It was precisely in the Triassic Period, which began 251 million years ago, that both mammals and dinosaurs emerged, which began to establish themselves as the dominant animals on Earth. At the same time, Pangea already formed a single supercontinent.
But this golden age for life would end with the fourth mass extinction. About 200 million years ago, Pangea began to fragment and break up into the current continents. This caused enormous climatic changes that, together with an age of intense volcanic activity added to the impact of meteorites, caused the disappearance of an enormous number of species.
In the course of 1 million years, 76% of the species of living beings disappeared, affecting both terrestrial and aquatic organisms. Therefore, the fragmentation of Pangea, the volcanism and the impact of meteorites promoted the fourth great mass extinction , the one that would mark the end of the Triassic Period and the beginning of the Jurassic.
Cretaceous-Tertiary extinction: 75%
After the fourth extinction, life proliferated like never before. The great dinosaurs arose and became the undisputed kings of the Earth. The Cretaceous began 145 million years ago (after the Jurassic) and represented an age of enormous biological diversification.
But all kingdoms have an end. And the dinosaurs were not going to be an exception. 66 million years ago, a 12 km diameter meteor impacted what would now be the Gulf of Mexico. And from here, the rest is history.
This meteorite impact caused the fifth mass extinction in history, responsible for the disappearance of 75% of species on Earth and the total annihilation of the dinosaurs. But without them, mammals had a chance to proliferate. That we are here today is, without a doubt, thanks to the impact of this meteorite. If it had passed by, who knows what life would be like today?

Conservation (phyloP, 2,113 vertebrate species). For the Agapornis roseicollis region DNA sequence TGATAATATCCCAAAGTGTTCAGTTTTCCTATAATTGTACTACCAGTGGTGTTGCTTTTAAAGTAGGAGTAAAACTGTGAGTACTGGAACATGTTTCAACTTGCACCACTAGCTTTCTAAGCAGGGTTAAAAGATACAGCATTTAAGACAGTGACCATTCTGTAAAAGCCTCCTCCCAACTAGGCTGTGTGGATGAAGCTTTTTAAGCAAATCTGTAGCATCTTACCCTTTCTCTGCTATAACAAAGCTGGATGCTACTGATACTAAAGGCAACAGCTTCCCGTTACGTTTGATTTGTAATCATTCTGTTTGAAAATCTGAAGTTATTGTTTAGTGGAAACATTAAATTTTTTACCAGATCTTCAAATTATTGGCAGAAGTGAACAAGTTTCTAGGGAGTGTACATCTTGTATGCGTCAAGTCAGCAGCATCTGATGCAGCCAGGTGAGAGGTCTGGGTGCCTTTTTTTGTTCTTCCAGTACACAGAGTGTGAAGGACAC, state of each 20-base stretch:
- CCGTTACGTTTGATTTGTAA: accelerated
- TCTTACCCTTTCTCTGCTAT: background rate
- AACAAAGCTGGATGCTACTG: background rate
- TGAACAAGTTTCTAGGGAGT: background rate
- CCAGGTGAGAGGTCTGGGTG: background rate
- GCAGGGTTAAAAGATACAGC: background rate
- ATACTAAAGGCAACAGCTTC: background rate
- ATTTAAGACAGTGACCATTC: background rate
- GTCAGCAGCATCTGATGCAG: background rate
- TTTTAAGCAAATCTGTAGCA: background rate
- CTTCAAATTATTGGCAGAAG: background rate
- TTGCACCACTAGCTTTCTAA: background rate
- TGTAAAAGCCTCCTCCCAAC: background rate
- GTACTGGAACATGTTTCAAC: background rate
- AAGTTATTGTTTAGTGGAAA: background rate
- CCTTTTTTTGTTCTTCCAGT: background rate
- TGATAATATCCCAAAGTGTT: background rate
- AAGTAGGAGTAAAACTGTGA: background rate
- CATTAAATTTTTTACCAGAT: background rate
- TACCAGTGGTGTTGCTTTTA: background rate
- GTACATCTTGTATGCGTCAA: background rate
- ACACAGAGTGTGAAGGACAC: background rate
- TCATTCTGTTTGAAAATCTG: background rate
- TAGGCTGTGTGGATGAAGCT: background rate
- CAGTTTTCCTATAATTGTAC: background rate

Be that as it may, it is not known exactly how long the extinction lasted, but we do know that the consequences of the impact were devastating. The Earth was covered by a cloud of dust that remained in the atmosphere for 18 months and that prevented plants from having sunlight to photosynthesize.
And from here, the food chain collapsed (besides the amounts of carbon dioxide and oxygen were altered). The herbivores had no plants to feed on, so they died. And the carnivores, the same. Virtually no large land animals survived.
Not to mention that the average temperature of the Earth could increase by up to 14 °C, which caused the sea level (due to the melting of the glaciers) to rise more than 300 meters, which not only altered the ocean currents and the circulation of nutrients (greatly damaging sea life), but left much of the continents inundated.
We began the article by saying that life was very fragile. And now, coming to the end, perhaps we should modify this statement. It is living beings that are fragile. Not life. No matter what happens. She always finds a way .